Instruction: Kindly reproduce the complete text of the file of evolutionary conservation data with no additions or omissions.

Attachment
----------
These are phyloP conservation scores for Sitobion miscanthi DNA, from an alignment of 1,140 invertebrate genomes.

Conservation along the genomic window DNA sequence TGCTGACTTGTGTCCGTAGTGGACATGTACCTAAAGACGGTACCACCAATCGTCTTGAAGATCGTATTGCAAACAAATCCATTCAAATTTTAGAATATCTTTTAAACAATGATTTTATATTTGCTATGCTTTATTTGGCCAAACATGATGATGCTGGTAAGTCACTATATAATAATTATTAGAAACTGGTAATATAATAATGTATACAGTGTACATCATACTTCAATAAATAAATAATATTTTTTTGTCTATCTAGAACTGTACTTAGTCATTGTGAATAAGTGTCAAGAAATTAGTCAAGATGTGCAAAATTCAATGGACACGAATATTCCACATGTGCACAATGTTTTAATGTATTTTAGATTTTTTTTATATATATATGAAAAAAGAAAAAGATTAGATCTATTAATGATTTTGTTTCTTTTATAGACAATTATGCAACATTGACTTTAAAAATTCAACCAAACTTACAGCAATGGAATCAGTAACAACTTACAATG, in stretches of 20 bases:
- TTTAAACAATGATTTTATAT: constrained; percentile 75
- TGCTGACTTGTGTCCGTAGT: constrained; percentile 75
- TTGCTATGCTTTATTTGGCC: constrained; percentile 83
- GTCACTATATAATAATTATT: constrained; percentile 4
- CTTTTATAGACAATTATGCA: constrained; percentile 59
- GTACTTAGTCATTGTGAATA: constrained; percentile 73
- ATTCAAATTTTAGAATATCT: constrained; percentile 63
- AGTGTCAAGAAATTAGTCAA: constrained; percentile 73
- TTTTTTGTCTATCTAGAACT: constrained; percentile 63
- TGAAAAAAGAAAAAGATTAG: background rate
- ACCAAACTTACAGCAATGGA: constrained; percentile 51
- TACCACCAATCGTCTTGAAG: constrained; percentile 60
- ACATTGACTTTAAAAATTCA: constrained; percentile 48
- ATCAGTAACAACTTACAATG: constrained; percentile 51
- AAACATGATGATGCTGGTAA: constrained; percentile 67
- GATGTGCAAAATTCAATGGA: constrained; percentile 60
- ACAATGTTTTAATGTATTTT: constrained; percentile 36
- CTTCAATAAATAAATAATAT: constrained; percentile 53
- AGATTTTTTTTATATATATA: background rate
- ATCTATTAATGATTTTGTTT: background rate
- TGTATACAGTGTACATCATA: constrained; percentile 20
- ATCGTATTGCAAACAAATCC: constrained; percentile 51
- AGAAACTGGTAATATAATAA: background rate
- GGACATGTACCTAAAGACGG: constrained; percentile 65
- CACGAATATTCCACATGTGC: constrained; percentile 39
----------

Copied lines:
These are phyloP conservation scores for Sitobion miscanthi DNA, from an alignment of 1,140 invertebrate genomes.

Conservation along the genomic window DNA sequence TGCTGACTTGTGTCCGTAGTGGACATGTACCTAAAGACGGTACCACCAATCGTCTTGAAGATCGTATTGCAAACAAATCCATTCAAATTTTAGAATATCTTTTAAACAATGATTTTATATTTGCTATGCTTTATTTGGCCAAACATGATGATGCTGGTAAGTCACTATATAATAATTATTAGAAACTGGTAATATAATAATGTATACAGTGTACATCATACTTCAATAAATAAATAATATTTTTTTGTCTATCTAGAACTGTACTTAGTCATTGTGAATAAGTGTCAAGAAATTAGTCAAGATGTGCAAAATTCAATGGACACGAATATTCCACATGTGCACAATGTTTTAATGTATTTTAGATTTTTTTTATATATATATGAAAAAAGAAAAAGATTAGATCTATTAATGATTTTGTTTCTTTTATAGACAATTATGCAACATTGACTTTAAAAATTCAACCAAACTTACAGCAATGGAATCAGTAACAACTTACAATG, in stretches of 20 bases:
- TTTAAACAATGATTTTATAT: constrained; percentile 75
- TGCTGACTTGTGTCCGTAGT: constrained; percentile 75
- TTGCTATGCTTTATTTGGCC: constrained; percentile 83
- GTCACTATATAATAATTATT: constrained; percentile 4
- CTTTTATAGACAATTATGCA: constrained; percentile 59
- GTACTTAGTCATTGTGAATA: constrained; percentile 73
- ATTCAAATTTTAGAATATCT: constrained; percentile 63
- AGTGTCAAGAAATTAGTCAA: constrained; percentile 73
- TTTTTTGTCTATCTAGAACT: constrained; percentile 63
- TGAAAAAAGAAAAAGATTAG: background rate
- ACCAAACTTACAGCAATGGA: constrained; percentile 51
- TACCACCAATCGTCTTGAAG: constrained; percentile 60
- ACATTGACTTTAAAAATTCA: constrained; percentile 48
- ATCAGTAACAACTTACAATG: constrained; percentile 51
- AAACATGATGATGCTGGTAA: constrained; percentile 67
- GATGTGCAAAATTCAATGGA: constrained; percentile 60
- ACAATGTTTTAATGTATTTT: constrained; percentile 36
- CTTCAATAAATAAATAATAT: constrained; percentile 53
- AGATTTTTTTTATATATATA: background rate
- ATCTATTAATGATTTTGTTT: background rate
- TGTATACAGTGTACATCATA: constrained; percentile 20
- ATCGTATTGCAAACAAATCC: constrained; percentile 51
- AGAAACTGGTAATATAATAA: background rate
- GGACATGTACCTAAAGACGG: constrained; percentile 65
- CACGAATATTCCACATGTGC: constrained; percentile 39